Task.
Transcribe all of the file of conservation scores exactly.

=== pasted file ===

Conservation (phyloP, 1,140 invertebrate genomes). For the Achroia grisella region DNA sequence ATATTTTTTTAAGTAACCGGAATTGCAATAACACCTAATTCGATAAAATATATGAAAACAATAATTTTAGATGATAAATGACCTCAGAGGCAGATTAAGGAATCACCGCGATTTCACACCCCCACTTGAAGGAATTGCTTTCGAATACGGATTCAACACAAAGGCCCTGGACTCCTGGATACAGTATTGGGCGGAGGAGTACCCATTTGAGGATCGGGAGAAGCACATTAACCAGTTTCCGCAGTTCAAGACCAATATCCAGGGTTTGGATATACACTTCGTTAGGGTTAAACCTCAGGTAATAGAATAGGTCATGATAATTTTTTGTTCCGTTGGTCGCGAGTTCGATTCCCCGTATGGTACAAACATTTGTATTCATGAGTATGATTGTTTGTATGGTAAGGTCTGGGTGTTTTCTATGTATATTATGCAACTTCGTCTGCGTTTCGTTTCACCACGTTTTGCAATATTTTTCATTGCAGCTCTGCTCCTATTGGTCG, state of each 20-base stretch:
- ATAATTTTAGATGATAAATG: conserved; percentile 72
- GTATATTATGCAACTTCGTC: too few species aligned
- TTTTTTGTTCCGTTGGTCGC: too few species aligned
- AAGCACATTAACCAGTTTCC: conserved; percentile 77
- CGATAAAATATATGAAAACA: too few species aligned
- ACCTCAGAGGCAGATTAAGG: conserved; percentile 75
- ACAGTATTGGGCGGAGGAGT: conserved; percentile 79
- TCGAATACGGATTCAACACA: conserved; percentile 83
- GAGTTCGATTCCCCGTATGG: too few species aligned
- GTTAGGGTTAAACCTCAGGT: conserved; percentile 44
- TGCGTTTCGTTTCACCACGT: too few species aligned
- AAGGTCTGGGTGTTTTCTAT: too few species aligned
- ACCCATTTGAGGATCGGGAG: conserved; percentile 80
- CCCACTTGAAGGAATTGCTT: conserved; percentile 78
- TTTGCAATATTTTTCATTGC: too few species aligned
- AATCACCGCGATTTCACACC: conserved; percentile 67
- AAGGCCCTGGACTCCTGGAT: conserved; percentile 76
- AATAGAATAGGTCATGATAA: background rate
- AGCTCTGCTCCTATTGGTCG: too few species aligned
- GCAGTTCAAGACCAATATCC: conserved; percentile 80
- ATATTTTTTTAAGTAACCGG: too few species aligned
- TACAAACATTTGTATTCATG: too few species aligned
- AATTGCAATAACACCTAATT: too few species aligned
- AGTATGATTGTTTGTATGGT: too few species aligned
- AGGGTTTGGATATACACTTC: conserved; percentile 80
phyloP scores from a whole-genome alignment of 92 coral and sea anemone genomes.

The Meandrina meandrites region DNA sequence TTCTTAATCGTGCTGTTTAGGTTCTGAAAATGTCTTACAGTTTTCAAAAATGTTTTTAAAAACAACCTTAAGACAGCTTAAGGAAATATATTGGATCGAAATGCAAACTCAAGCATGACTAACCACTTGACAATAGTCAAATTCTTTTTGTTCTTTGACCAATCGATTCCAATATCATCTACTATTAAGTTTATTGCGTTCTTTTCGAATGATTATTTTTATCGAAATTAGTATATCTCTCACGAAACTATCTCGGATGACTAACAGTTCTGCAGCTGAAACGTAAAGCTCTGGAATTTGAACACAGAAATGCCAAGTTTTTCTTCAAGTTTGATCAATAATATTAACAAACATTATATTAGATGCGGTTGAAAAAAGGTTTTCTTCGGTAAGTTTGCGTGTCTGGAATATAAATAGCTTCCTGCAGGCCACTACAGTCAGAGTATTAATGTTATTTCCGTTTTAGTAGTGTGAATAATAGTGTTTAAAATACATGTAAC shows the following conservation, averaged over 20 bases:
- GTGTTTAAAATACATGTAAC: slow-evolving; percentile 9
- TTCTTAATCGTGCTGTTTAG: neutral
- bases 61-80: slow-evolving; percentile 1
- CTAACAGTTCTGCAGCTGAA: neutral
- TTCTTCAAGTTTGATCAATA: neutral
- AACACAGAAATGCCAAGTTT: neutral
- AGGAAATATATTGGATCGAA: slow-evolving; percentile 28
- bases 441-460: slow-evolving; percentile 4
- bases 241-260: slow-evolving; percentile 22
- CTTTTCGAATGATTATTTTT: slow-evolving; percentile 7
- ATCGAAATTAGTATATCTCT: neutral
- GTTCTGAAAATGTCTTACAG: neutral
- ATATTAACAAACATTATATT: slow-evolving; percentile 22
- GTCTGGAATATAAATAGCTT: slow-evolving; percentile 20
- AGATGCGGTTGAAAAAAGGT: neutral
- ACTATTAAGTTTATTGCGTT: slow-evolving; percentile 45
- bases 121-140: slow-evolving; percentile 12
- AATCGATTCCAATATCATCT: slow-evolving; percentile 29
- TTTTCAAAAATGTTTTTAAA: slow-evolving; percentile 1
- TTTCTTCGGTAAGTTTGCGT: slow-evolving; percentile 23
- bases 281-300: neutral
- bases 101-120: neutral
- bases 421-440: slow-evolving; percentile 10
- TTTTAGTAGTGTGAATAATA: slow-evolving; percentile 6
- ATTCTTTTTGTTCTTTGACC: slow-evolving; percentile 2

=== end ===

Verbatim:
Conservation (phyloP, 1,140 invertebrate genomes). For the Achroia grisella region DNA sequence ATATTTTTTTAAGTAACCGGAATTGCAATAACACCTAATTCGATAAAATATATGAAAACAATAATTTTAGATGATAAATGACCTCAGAGGCAGATTAAGGAATCACCGCGATTTCACACCCCCACTTGAAGGAATTGCTTTCGAATACGGATTCAACACAAAGGCCCTGGACTCCTGGATACAGTATTGGGCGGAGGAGTACCCATTTGAGGATCGGGAGAAGCACATTAACCAGTTTCCGCAGTTCAAGACCAATATCCAGGGTTTGGATATACACTTCGTTAGGGTTAAACCTCAGGTAATAGAATAGGTCATGATAATTTTTTGTTCCGTTGGTCGCGAGTTCGATTCCCCGTATGGTACAAACATTTGTATTCATGAGTATGATTGTTTGTATGGTAAGGTCTGGGTGTTTTCTATGTATATTATGCAACTTCGTCTGCGTTTCGTTTCACCACGTTTTGCAATATTTTTCATTGCAGCTCTGCTCCTATTGGTCG, state of each 20-base stretch:
- ATAATTTTAGATGATAAATG: conserved; percentile 72
- GTATATTATGCAACTTCGTC: too few species aligned
- TTTTTTGTTCCGTTGGTCGC: too few species aligned
- AAGCACATTAACCAGTTTCC: conserved; percentile 77
- CGATAAAATATATGAAAACA: too few species aligned
- ACCTCAGAGGCAGATTAAGG: conserved; percentile 75
- ACAGTATTGGGCGGAGGAGT: conserved; percentile 79
- TCGAATACGGATTCAACACA: conserved; percentile 83
- GAGTTCGATTCCCCGTATGG: too few species aligned
- GTTAGGGTTAAACCTCAGGT: conserved; percentile 44
- TGCGTTTCGTTTCACCACGT: too few species aligned
- AAGGTCTGGGTGTTTTCTAT: too few species aligned
- ACCCATTTGAGGATCGGGAG: conserved; percentile 80
- CCCACTTGAAGGAATTGCTT: conserved; percentile 78
- TTTGCAATATTTTTCATTGC: too few species aligned
- AATCACCGCGATTTCACACC: conserved; percentile 67
- AAGGCCCTGGACTCCTGGAT: conserved; percentile 76
- AATAGAATAGGTCATGATAA: background rate
- AGCTCTGCTCCTATTGGTCG: too few species aligned
- GCAGTTCAAGACCAATATCC: conserved; percentile 80
- ATATTTTTTTAAGTAACCGG: too few species aligned
- TACAAACATTTGTATTCATG: too few species aligned
- AATTGCAATAACACCTAATT: too few species aligned
- AGTATGATTGTTTGTATGGT: too few species aligned
- AGGGTTTGGATATACACTTC: conserved; percentile 80
phyloP scores from a whole-genome alignment of 92 coral and sea anemone genomes.

The Meandrina meandrites region DNA sequence TTCTTAATCGTGCTGTTTAGGTTCTGAAAATGTCTTACAGTTTTCAAAAATGTTTTTAAAAACAACCTTAAGACAGCTTAAGGAAATATATTGGATCGAAATGCAAACTCAAGCATGACTAACCACTTGACAATAGTCAAATTCTTTTTGTTCTTTGACCAATCGATTCCAATATCATCTACTATTAAGTTTATTGCGTTCTTTTCGAATGATTATTTTTATCGAAATTAGTATATCTCTCACGAAACTATCTCGGATGACTAACAGTTCTGCAGCTGAAACGTAAAGCTCTGGAATTTGAACACAGAAATGCCAAGTTTTTCTTCAAGTTTGATCAATAATATTAACAAACATTATATTAGATGCGGTTGAAAAAAGGTTTTCTTCGGTAAGTTTGCGTGTCTGGAATATAAATAGCTTCCTGCAGGCCACTACAGTCAGAGTATTAATGTTATTTCCGTTTTAGTAGTGTGAATAATAGTGTTTAAAATACATGTAAC shows the following conservation, averaged over 20 bases:
- GTGTTTAAAATACATGTAAC: slow-evolving; percentile 9
- TTCTTAATCGTGCTGTTTAG: neutral
- bases 61-80: slow-evolving; percentile 1
- CTAACAGTTCTGCAGCTGAA: neutral
- TTCTTCAAGTTTGATCAATA: neutral
- AACACAGAAATGCCAAGTTT: neutral
- AGGAAATATATTGGATCGAA: slow-evolving; percentile 28
- bases 441-460: slow-evolving; percentile 4
- bases 241-260: slow-evolving; percentile 22
- CTTTTCGAATGATTATTTTT: slow-evolving; percentile 7
- ATCGAAATTAGTATATCTCT: neutral
- GTTCTGAAAATGTCTTACAG: neutral
- ATATTAACAAACATTATATT: slow-evolving; percentile 22
- GTCTGGAATATAAATAGCTT: slow-evolving; percentile 20
- AGATGCGGTTGAAAAAAGGT: neutral
- ACTATTAAGTTTATTGCGTT: slow-evolving; percentile 45
- bases 121-140: slow-evolving; percentile 12
- AATCGATTCCAATATCATCT: slow-evolving; percentile 29
- TTTTCAAAAATGTTTTTAAA: slow-evolving; percentile 1
- TTTCTTCGGTAAGTTTGCGT: slow-evolving; percentile 23
- bases 281-300: neutral
- bases 101-120: neutral
- bases 421-440: slow-evolving; percentile 10
- TTTTAGTAGTGTGAATAATA: slow-evolving; percentile 6
- ATTCTTTTTGTTCTTTGACC: slow-evolving; percentile 2